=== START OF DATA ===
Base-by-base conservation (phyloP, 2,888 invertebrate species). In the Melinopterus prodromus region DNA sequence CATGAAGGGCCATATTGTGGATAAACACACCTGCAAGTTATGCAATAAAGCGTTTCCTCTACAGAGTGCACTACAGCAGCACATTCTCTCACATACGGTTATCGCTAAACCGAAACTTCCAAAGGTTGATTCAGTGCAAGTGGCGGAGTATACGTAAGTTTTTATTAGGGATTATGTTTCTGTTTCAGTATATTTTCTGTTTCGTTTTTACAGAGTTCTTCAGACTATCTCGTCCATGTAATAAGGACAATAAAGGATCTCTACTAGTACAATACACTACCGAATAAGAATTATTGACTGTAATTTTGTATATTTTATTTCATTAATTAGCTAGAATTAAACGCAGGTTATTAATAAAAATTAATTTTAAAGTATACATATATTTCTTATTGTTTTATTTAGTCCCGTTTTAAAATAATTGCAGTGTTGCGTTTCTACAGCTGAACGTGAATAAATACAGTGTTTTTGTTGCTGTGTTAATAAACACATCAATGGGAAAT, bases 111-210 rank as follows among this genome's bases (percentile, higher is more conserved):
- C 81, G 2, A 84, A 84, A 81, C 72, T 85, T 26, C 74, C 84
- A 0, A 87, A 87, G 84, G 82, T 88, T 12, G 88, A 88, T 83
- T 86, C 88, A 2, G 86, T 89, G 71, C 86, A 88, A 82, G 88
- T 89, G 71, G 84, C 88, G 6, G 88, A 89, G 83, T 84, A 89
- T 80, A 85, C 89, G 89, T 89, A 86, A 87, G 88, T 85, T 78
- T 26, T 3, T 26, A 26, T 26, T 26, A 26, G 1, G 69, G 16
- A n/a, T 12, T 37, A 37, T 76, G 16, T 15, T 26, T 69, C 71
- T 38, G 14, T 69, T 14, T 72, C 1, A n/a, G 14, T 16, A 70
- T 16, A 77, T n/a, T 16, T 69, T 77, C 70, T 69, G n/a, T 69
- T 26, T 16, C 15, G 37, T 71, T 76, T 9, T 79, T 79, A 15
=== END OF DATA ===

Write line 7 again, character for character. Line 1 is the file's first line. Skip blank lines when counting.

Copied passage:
- T 26, T 3, T 26, A 26, T 26, T 26, A 26, G 1, G 69, G 16